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I am confused that why following code is not able to compile

int foo(const float* &a) {
    return 0;
}
int main() {
    float* a;
    foo(a);

    return 0;
}

Compiler give error as:

error: invalid initialization of reference of type 'const float*&' from expression of type 'float*'

but when I try to pass without by reference in foo, it is compiling fine.

I think it should show same behavior whether I pass by reference or not.

Thanks,

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2  
It will work if you declare it as: const float* a; –  Mysticial Jul 17 '12 at 1:01
1  
Well you can make it const float *a in main, or const float * const &a in the function signature. I'm not sure what you want exactly. –  chris Jul 17 '12 at 1:01
1  
I want to know reason for this behavior. Why is it not compiling when I pass by reference. I can not just simply change declaration as it would affect other calls where this variable is used. –  ravi Jul 17 '12 at 1:04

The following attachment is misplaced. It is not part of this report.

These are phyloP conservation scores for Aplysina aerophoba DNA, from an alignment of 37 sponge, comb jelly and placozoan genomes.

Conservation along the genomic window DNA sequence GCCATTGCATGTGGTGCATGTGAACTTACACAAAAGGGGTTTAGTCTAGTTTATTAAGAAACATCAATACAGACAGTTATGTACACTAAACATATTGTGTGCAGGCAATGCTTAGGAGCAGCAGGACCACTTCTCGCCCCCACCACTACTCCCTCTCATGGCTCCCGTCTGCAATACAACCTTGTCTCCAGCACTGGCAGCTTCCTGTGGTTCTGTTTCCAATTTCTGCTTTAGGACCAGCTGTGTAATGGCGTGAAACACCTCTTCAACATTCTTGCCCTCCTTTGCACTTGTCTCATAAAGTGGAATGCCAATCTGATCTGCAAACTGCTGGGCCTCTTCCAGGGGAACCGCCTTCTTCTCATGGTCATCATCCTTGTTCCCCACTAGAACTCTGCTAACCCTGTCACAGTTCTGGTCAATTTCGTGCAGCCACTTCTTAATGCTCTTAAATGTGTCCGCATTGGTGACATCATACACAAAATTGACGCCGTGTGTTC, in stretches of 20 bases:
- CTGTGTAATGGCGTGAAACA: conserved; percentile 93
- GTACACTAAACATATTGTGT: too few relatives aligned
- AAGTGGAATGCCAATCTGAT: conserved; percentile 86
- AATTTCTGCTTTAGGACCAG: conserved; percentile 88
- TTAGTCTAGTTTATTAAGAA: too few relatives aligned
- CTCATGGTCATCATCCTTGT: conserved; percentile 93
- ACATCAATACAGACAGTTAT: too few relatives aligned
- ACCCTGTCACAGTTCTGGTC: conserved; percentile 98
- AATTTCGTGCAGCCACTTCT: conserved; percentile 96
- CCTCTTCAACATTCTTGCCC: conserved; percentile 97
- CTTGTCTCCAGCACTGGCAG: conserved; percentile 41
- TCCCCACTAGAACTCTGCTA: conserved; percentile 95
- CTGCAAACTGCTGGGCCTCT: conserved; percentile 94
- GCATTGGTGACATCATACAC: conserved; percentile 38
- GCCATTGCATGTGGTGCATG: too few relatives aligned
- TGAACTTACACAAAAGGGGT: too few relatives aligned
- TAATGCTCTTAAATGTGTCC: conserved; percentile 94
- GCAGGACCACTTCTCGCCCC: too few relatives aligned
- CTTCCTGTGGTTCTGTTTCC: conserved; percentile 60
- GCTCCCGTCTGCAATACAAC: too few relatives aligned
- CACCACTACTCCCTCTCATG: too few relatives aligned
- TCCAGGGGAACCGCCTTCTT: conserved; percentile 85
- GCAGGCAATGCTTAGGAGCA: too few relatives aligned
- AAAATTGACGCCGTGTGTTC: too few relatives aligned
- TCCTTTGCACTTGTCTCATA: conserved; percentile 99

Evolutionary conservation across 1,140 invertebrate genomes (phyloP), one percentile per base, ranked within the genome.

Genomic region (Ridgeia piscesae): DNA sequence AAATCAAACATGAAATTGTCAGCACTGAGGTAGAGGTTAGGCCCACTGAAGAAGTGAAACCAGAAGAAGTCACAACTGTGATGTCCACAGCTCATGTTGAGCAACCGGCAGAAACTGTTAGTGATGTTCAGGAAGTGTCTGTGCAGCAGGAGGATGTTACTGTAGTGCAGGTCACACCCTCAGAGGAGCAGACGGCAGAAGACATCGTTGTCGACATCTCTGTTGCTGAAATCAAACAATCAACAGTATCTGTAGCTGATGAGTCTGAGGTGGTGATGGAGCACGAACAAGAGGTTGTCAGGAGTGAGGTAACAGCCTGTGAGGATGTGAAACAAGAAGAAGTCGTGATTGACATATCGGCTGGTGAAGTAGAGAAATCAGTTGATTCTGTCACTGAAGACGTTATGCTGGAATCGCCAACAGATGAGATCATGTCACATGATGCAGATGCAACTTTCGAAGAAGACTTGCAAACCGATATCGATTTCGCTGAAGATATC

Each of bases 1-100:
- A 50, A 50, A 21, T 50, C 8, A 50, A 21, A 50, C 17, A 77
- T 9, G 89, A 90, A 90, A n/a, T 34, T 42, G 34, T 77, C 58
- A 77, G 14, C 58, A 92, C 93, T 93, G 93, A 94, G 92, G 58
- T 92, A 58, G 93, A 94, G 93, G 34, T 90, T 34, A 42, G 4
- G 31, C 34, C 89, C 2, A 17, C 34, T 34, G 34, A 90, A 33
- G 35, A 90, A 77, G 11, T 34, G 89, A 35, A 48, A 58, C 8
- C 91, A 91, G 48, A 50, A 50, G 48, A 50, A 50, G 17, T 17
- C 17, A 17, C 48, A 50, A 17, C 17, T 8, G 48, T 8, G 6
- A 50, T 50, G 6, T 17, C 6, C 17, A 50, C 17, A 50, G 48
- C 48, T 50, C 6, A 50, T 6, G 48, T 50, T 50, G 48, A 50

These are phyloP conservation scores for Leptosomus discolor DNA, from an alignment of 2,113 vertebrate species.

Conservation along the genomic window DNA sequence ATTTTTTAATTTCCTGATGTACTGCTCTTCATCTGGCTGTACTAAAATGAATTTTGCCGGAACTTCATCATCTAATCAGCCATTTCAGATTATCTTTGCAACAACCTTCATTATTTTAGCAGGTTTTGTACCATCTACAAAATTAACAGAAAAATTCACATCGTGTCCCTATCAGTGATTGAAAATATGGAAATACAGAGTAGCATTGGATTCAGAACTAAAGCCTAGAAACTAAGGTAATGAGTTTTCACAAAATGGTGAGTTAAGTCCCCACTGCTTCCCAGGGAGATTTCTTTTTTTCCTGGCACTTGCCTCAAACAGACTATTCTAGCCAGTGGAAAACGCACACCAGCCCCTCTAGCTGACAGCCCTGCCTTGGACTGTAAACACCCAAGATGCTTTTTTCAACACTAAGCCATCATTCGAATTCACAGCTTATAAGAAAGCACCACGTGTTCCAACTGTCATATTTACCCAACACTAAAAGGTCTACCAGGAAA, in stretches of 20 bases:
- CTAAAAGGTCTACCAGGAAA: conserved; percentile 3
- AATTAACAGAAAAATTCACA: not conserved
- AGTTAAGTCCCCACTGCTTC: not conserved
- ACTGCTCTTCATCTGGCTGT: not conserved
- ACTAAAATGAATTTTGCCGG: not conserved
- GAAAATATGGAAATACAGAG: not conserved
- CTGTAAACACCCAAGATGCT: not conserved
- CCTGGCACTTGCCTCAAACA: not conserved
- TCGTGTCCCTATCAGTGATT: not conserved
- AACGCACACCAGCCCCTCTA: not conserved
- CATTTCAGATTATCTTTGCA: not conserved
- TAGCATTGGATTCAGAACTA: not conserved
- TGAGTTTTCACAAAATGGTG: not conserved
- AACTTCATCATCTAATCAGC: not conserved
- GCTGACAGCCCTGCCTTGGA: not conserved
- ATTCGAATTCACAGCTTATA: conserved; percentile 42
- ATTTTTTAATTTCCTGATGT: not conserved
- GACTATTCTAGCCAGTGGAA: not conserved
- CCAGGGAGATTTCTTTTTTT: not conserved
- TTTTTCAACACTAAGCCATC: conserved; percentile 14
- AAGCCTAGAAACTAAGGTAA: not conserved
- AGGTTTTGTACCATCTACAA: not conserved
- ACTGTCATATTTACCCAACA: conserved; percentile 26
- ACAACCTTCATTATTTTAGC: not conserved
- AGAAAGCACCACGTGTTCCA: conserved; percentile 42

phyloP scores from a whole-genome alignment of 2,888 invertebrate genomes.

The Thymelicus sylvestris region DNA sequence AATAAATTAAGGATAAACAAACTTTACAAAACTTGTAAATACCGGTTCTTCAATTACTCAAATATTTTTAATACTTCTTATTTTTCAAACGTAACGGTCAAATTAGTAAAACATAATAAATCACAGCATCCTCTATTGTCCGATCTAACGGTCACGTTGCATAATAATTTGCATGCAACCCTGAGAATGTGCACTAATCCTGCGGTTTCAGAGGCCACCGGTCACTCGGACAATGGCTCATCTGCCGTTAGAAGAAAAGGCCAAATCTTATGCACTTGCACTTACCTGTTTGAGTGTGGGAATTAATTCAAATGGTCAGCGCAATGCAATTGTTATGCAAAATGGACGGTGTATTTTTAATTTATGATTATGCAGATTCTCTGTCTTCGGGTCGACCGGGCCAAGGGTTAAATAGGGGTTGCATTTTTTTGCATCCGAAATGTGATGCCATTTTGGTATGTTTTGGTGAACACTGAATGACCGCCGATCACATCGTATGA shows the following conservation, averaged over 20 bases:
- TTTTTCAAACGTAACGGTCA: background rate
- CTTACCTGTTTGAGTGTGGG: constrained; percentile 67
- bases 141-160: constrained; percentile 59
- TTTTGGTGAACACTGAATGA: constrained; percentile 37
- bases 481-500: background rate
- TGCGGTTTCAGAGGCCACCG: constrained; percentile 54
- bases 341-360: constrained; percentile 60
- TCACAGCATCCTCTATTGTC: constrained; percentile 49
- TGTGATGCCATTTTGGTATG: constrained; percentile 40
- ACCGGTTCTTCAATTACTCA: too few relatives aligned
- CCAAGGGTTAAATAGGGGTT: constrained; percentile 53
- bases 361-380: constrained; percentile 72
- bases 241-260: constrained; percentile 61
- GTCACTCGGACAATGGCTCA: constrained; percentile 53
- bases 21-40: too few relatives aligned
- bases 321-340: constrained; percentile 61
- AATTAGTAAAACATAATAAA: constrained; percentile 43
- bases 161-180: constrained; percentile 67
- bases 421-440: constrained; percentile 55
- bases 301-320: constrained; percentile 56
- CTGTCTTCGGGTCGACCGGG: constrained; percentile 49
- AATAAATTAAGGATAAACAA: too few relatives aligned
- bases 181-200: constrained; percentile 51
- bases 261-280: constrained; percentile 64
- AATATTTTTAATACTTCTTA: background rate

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1 Answer 1

up vote 8 down vote accepted

Because it isn't type-safe. Consider:

const float f = 2.0;
int foo(const float* &a) {
    a = &f;
    return 0;
}
int main() {
    float* a;
    foo(a);
    *a = 7.0;

    return 0;
}

Any non-const reference or pointer must necessarily be invariant in the pointed-to type, because a non-const pointer or reference supports reading (a covariant operation) and also writing (a contravariant operation).

const must be added from the greatest indirection level first. This would work:

int foo(float* const &a) {
    return 0;
}
int main() {
    float* a;
    foo(a);

    return 0;
}
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1  
I just want to emphasize: "must be added from the greatest indirection level first," because when const is added at a higher level it's also allowed at lower levels: int foo(float const * const &a). –  bames53 Jul 17 '12 at 1:12
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